Principal’s Patience in China Pays Off

Iowa firm is among a number of foreign investors taking advantage of recent moves by Beijing to increase access to mainland markets.

Stock Market Reaction To China Rate Hike

An investor monitors and trades stocks at a securities exchange in Shanghai, China, on Wednesday, Feb. 9, 2011. China’s stocks fell, led by financial companies, after the central bank raised interest rates to tame inflation and as the nation’s markets reopened following a weeklong holiday. Photographer: Qilai Shen/Bloomberg

Qilai Shen/Bloomberg

Nearly 20 years in China has taught equities investment managers at the Principal Financial Group the value — and necessity — of patience. An arduous application process preceded Principal’s licensing by China’s securities regulator for the Qualified Foreign Institutional Investor (QFII) program, the widest gateway to the country’s foreigner-restricted Shanghai and Shenzhen stock markets.

Next came an eight-month wait for a $150 million quota, which the regulator granted in August 2012, followed by another pause that ended in February, when the firm announced it had fulfilled its quota and could start buying and selling on Shanghai’s A-share market.

But strong confidence in the long-range value of mainland shares has kept Des Moines–based Principal — along with a host of other foreign investors including Canadian pension managers, American universities and Middle Eastern sovereign wealth funds — as active as legally possible while they’ve waited hopefully for wider access to Chinese equities.

In recent months that patience has been generously rewarded. Regulators led by the China Securities Exchange Commission (CSRC), whose former chief Guo Shuqing pushed a reform agenda after taking office in 2011, accelerated market liberalization in ways that benefit foreign participants. Guo was replaced in mid-March by Xiao Gang, a former Bank of China chief who has pledged to stay on the reform track.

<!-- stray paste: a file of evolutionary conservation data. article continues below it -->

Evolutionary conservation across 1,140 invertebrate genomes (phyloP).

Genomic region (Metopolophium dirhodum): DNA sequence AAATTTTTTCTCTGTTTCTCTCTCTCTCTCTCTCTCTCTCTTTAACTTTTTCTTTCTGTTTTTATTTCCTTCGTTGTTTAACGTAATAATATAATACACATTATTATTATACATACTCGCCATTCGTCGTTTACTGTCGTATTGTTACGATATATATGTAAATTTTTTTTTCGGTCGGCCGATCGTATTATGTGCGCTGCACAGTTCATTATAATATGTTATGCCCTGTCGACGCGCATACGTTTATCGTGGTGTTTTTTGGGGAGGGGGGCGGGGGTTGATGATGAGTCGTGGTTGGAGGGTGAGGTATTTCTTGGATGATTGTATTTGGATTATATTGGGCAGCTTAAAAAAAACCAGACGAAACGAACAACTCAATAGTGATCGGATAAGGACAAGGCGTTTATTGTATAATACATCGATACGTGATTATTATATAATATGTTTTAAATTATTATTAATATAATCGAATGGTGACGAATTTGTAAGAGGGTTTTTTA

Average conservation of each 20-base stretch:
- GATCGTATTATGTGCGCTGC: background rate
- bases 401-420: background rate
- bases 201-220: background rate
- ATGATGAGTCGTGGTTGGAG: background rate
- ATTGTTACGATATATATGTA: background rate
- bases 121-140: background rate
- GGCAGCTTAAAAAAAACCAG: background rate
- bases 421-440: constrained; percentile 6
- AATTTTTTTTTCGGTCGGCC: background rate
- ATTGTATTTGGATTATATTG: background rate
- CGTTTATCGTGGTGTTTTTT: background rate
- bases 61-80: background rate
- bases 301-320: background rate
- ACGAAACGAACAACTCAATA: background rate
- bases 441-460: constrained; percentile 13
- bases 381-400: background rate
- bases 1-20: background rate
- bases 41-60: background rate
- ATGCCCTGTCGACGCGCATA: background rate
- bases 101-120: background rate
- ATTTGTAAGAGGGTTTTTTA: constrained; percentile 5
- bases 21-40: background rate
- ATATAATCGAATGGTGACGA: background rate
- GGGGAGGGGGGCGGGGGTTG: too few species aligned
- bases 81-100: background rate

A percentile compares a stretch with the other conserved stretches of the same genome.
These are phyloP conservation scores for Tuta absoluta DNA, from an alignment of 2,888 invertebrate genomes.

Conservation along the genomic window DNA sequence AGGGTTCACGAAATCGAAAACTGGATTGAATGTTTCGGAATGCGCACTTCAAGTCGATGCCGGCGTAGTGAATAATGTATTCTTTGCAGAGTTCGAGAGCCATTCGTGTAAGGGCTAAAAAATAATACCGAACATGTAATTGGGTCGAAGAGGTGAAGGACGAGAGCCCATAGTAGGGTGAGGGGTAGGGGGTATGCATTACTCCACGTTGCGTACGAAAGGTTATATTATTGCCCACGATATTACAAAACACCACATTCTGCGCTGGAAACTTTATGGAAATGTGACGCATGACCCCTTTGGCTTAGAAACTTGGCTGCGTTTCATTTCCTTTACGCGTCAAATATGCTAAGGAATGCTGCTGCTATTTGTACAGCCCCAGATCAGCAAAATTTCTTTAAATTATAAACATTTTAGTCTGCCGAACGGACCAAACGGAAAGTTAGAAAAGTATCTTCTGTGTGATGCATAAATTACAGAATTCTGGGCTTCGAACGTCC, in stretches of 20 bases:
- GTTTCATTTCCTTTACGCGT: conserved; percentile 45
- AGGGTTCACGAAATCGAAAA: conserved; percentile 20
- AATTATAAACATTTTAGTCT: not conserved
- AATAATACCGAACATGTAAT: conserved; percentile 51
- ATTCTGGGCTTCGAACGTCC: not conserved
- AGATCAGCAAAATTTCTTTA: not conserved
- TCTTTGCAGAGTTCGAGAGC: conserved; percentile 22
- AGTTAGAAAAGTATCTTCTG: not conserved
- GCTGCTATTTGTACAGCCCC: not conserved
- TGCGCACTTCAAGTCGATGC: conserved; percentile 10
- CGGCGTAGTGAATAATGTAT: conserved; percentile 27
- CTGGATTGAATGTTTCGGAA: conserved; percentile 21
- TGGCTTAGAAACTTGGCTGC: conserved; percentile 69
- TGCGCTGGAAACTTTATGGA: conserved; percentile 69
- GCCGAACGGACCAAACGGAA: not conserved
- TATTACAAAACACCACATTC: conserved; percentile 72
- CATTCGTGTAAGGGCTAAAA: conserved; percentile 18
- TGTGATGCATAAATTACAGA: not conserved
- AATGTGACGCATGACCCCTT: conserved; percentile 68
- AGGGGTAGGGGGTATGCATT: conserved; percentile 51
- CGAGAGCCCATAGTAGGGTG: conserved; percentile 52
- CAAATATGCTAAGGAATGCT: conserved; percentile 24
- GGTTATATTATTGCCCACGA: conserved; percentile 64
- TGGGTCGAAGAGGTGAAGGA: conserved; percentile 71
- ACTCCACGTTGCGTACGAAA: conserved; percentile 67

Guo in March told a Shenzhen newspaper he expected rising foreign investment to “stabilize” the recently volatile stock market. He also said he’s certain foreigners will invest more because “it’s not hard to make money” trading mainland stocks.

After declining for most of 2011, the benchmark Shanghai Composite Index rebounded in early 2012 but then resumed a steady, downhill slide. In November the index slipped below the psychologically significant 2,000-point line for the first time in three years before rising suddenly by 14 percent in December.

CSRC has expanded QFII participation over the past year to include 213 foreign institutional investors and has increased their combined quota to $80 billion from $30 billion. All have worked hard to get in: Principal, for example, spent long months slogging through licensing and application processes before finally winning a quota for Shanghai A-share investment.

“It will be nice to take a pause from the QFII preparations,” says the firm’s chief operating officer for Asia, Frederick Laydon. “We have invested a great deal of time and energy.”

Much of that energy was expended during a licensing and quota request process that applicants often find slow and sometimes consider downright confusing.

“The new QFII applicant has to learn a vast amount of regulatory aspects before submitting a license application,” Laydon says. “The more you learn, the more you discover you need to learn. Often there is no clear guidance on how to proceed.”